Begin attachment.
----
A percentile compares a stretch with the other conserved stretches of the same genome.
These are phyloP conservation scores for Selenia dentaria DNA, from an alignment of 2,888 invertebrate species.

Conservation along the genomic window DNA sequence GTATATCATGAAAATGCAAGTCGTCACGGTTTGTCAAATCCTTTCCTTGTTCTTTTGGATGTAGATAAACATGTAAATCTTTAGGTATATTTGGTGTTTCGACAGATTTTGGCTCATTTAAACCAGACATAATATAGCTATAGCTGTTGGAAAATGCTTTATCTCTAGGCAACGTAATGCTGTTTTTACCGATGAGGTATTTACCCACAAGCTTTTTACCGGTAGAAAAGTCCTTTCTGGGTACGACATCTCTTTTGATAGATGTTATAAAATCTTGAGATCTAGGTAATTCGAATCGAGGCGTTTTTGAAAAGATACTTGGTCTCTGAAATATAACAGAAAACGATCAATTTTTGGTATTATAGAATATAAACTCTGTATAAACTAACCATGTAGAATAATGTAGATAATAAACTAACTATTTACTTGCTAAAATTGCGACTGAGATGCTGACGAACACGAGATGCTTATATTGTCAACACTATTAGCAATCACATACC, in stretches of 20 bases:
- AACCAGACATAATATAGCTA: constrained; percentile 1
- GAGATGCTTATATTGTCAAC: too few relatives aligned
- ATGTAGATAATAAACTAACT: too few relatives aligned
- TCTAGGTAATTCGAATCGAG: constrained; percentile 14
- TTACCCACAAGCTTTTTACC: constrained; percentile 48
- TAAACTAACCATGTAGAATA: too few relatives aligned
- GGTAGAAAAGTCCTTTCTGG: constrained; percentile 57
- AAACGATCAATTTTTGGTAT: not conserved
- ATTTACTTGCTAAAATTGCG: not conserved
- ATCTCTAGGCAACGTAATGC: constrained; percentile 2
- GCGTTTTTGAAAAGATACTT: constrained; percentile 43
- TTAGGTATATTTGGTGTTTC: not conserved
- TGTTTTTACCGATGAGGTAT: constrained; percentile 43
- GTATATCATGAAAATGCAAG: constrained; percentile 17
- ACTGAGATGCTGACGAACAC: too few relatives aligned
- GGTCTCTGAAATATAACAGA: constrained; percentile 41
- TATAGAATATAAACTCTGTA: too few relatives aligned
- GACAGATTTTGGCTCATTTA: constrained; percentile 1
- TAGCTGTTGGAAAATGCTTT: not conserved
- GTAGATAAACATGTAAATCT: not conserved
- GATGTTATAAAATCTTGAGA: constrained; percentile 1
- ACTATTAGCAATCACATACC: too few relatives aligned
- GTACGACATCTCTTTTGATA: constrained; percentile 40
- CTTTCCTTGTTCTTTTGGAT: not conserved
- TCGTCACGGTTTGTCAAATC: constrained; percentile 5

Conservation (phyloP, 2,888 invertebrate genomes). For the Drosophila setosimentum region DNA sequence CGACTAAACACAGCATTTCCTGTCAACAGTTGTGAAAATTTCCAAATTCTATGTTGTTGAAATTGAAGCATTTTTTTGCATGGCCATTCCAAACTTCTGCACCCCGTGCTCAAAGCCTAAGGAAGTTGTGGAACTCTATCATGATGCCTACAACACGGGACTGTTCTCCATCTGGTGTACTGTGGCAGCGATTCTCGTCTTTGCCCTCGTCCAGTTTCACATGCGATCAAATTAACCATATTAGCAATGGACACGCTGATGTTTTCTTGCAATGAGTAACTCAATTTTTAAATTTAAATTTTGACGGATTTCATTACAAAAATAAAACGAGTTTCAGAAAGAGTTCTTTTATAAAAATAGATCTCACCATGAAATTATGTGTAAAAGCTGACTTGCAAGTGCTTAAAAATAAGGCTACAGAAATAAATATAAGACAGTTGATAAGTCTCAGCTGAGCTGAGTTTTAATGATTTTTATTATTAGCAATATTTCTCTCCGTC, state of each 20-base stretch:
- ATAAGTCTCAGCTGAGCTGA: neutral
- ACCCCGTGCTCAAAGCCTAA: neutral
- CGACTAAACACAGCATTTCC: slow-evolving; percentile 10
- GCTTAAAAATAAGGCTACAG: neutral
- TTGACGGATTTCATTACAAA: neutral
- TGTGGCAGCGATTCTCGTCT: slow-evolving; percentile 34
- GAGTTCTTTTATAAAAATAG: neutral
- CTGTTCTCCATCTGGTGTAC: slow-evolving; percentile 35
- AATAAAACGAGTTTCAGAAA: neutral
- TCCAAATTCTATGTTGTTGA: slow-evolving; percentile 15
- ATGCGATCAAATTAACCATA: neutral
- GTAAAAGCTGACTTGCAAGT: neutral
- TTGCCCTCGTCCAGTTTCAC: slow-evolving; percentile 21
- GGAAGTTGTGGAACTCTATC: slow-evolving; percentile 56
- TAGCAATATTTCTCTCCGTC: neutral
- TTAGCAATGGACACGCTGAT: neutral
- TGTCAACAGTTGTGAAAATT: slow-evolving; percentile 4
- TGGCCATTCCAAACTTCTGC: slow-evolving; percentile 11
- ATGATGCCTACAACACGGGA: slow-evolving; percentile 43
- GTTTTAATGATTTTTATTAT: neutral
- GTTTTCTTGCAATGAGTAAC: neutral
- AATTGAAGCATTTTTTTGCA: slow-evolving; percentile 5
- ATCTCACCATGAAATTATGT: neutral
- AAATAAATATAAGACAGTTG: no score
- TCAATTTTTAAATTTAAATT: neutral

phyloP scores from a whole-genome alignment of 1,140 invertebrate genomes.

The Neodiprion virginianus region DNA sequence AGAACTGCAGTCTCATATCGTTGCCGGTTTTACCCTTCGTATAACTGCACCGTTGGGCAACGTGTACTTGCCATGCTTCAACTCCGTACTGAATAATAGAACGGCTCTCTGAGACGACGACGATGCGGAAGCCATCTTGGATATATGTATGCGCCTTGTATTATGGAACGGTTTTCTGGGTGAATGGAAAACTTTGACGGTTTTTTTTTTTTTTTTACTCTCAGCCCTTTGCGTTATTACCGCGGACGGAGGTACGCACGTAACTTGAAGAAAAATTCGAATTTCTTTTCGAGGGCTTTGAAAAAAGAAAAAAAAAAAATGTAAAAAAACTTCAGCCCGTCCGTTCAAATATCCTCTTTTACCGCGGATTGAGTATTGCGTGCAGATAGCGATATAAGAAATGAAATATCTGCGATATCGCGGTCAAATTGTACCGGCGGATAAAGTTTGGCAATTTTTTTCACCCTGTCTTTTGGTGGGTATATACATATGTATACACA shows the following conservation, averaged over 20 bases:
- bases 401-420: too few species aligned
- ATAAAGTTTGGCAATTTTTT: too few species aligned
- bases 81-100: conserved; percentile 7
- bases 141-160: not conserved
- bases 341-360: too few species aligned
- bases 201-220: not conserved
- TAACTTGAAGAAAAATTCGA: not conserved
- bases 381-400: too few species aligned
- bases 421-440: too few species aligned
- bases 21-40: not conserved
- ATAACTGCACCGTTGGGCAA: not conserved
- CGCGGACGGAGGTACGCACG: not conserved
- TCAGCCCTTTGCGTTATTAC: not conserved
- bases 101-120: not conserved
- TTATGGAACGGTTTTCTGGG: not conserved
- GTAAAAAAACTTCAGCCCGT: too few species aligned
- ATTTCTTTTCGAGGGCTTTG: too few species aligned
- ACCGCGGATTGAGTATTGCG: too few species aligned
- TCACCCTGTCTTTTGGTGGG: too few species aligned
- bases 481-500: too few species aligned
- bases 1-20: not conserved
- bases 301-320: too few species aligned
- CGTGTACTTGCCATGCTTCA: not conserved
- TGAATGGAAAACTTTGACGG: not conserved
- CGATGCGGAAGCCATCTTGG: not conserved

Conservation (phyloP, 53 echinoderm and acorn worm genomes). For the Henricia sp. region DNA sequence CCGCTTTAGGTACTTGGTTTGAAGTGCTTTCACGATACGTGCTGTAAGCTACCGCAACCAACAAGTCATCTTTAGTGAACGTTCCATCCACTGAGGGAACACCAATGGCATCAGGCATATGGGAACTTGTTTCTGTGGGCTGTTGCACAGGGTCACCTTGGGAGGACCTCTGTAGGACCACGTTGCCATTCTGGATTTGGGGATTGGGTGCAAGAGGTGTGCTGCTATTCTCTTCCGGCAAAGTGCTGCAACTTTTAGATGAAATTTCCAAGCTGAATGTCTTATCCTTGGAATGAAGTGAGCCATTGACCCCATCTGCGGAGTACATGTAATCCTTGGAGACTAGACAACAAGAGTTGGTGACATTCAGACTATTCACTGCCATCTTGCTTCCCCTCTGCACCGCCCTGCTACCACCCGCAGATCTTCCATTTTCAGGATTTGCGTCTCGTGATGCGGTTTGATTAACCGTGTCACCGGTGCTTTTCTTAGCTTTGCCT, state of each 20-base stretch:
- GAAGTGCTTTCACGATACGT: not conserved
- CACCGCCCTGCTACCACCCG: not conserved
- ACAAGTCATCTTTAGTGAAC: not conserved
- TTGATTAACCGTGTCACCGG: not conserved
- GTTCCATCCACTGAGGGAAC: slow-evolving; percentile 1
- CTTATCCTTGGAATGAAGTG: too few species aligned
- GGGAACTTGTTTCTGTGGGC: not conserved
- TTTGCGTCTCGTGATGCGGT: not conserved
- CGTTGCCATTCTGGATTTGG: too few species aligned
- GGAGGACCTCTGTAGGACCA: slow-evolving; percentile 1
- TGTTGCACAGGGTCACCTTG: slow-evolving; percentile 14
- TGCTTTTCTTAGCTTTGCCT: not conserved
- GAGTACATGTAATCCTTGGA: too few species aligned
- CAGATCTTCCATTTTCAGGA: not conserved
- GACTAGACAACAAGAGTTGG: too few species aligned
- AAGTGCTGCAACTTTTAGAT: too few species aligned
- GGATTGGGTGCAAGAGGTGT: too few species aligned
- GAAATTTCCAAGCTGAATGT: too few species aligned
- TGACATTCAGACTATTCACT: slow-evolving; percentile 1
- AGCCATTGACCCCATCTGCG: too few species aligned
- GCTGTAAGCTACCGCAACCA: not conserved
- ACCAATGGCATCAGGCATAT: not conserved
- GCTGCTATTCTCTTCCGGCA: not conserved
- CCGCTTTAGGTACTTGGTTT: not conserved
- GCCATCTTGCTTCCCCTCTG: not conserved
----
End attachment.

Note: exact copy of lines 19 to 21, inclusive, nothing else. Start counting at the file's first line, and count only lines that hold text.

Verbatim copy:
- GGTCTCTGAAATATAACAGA: constrained; percentile 41
- TATAGAATATAAACTCTGTA: too few relatives aligned
- GACAGATTTTGGCTCATTTA: constrained; percentile 1